Liu et al. recently conducted a systematic review aimed at examining the advances in utilizing highly active 1C metabolism in cancer diagnosis, treatment, and drug resistance. The initial literature search identified eight randomized controlled trials (RCTs) to be further evaluated. Based on the Preferred Reporting Items for Systematic Reviews and Meta-Analyses (PRISMA) protocol, these selected studies were then assessed for their quality by The Grading of Recommendations Assessment, Development, and Evaluation (GRADE) approach, which yielded interesting findings. The review concluded that metabolites such as folic acid could potentially detect different types of cancer. Additionally, they found that the metabolic pathways that control 1C metabolism can also induce tumorigenesis and DNA methylation, which can drastically affect the effectiveness of drug treatments.
Aoki et al. explored the relationship between methionine dependence and malignancy in cancer cells, known as the Hoffman Effect. They used methionine-addicted osteosarcoma cells and their methionine-independent revertant cells to investigate the effects. Through various assays, they found that the methionine-addicted cells had higher migration and invasion capabilities, larger tumors, and increased metastatic potential when injected into mice. These cells also showed an epithelial-mesenchymal phenotype and specific changes in histone methylation patterns. These findings suggest that targeting methionine addiction could be a potential strategy to improve sarcoma therapy by reducing oncogenic phenotypes. This research provides valuable insights into the role of methionine in cancer cell behavior and highlights its potential as a therapeutic target. In this Research Topic, a review article by Zhang et al. explained the potential of serine-associated 1C metabolic reprogramming as a novel anti-cancer approach. Gao et al. have discussed the future prospective therapy for anaplastic thyroid carcinoma in the context of immunotherapy or targeted therapy.
Overall, this Research Topic of articles will pave the way for future research pertaining to delineating the role of 1C metabolism in cancer.
AT: Conceptualization, Writing – original draft. XH: Writing – review & editing. EZ: Writing – review & editing. CL: Writing – review & editing. YL: Writing – review & editing. YR: Writing – review & editing. KZ: Writing – review & editing.
We sincerely thank all the authors who contributed to this Research Topic and the reviewers who assessed the papers. Their efforts enable us to share current scientific insights with a global audience. The figure was prepared with Biorender.com.
Conflict of interest
The authors declare that the research was conducted in the absence of any commercial or financial relationships that could be construed as a potential conflict of interest.
The author(s) declared that they were an editorial board member of Frontiers, at the time of submission. This had no impact on the peer review process and the final decision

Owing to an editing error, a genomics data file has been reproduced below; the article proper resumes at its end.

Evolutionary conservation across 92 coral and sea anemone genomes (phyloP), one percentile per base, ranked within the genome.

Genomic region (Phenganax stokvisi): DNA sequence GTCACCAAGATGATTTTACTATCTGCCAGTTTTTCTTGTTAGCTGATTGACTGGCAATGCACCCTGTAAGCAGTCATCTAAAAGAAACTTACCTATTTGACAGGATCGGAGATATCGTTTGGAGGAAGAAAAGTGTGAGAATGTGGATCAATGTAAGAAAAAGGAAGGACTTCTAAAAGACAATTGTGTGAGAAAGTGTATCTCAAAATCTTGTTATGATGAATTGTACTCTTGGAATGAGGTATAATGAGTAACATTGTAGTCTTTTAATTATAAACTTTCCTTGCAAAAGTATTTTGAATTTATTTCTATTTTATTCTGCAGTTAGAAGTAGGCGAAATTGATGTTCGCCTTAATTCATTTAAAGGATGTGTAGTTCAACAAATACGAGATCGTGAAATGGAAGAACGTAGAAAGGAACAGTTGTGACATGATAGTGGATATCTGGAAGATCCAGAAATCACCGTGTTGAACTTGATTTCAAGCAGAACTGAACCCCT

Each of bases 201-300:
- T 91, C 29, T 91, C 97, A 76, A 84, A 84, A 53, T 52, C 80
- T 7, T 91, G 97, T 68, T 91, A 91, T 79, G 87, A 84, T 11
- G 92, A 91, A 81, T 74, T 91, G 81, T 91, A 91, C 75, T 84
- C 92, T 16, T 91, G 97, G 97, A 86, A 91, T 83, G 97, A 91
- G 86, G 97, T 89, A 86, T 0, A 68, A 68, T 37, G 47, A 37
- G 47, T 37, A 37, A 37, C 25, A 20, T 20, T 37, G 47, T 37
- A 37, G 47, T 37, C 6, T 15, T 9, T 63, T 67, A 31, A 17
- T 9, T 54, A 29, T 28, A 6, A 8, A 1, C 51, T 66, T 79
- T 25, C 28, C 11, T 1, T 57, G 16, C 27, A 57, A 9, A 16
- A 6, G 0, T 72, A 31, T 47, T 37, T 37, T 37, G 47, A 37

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4. Shuvalov O, Petukhov A, Daks A, Fedorova O, Vasileva E, Barlev NA. One-carbon metabolism and nucleotide biosynthesis as attractive targets for anticancer therapy. Oncotarget (2017) 8:23955–77. doi: 10.18632/oncotarget.15053
5. Wright AJ, Dainty JR, Finglas PM. Folic acid metabolism in human subjects revisited: potential implications for proposed mandatory folic acid fortification in the UK. Br J Nutr (2007) 98(4):667–75. doi: 10.1017/S0007114507777140
7. Montal ED, Dewi R, Bhalla K, Ou L, Hwang BJ, Ropell AE, et al. PEPCK coordinates the regulation of central carbon metabolism to promote cancer cell growth. Mol Cell (2015) 60:571–83. doi: 10.1016/j.molcel.2015.09.025
8. Sayin VI, LeBoeuf SE, Singh SX, Davidson SM, Biancur D, Guzelhan BS, et al. Activation of the NRF2 antioxidant program generates an imbalance in central carbon metabolism in cancer. Elife (2017) 6:e28083. doi: 10.7554/eLife.28083
9. Suzuki T, Matsuo K, Hirose K, Hiraki A, Kawase T, Watanabe M, et al. One-carbon metabolism-related gene polymorphisms and risk of breast cancer. Carcinogenesis (2008) 29:356–62. doi: 10.1093/carcin/bgm295
Keywords: folic acid, cancer diagnosis and treatment, nucleic acid synthesis, chemotherapy, metabolic pathways
Citation: Thakur A, Hu X, Zhao E, Lu C, Liu Y, Rustagi Y and Zhang K (2023) Editorial: The role of one-carbon metabolism in cancer progression, therapy, and resistance. Front. Oncol. 13:1286790. doi: 10.3389/fonc.2023.1286790
Received: 31 August 2023; Accepted: 07 September 2023;
Published: 21 September 2023.
Edited and Reviewed by:Ubaldo Emilio Martinez-Outschoorn, Thomas Jefferson University, United States
Copyright © 2023 Thakur, Hu, Zhao, Lu, Liu, Rustagi and Zhang. This is an open-access article distributed under the terms of the Creative Commons Attribution License (CC BY). The use, distribution or reproduction in other forums is permitted, provided the original author(s) and the copyright owner(s) are credited and that the original publication in this journal is cited, in accordance with accepted academic practice. No use, distribution or reproduction is permitted which does not comply with these terms.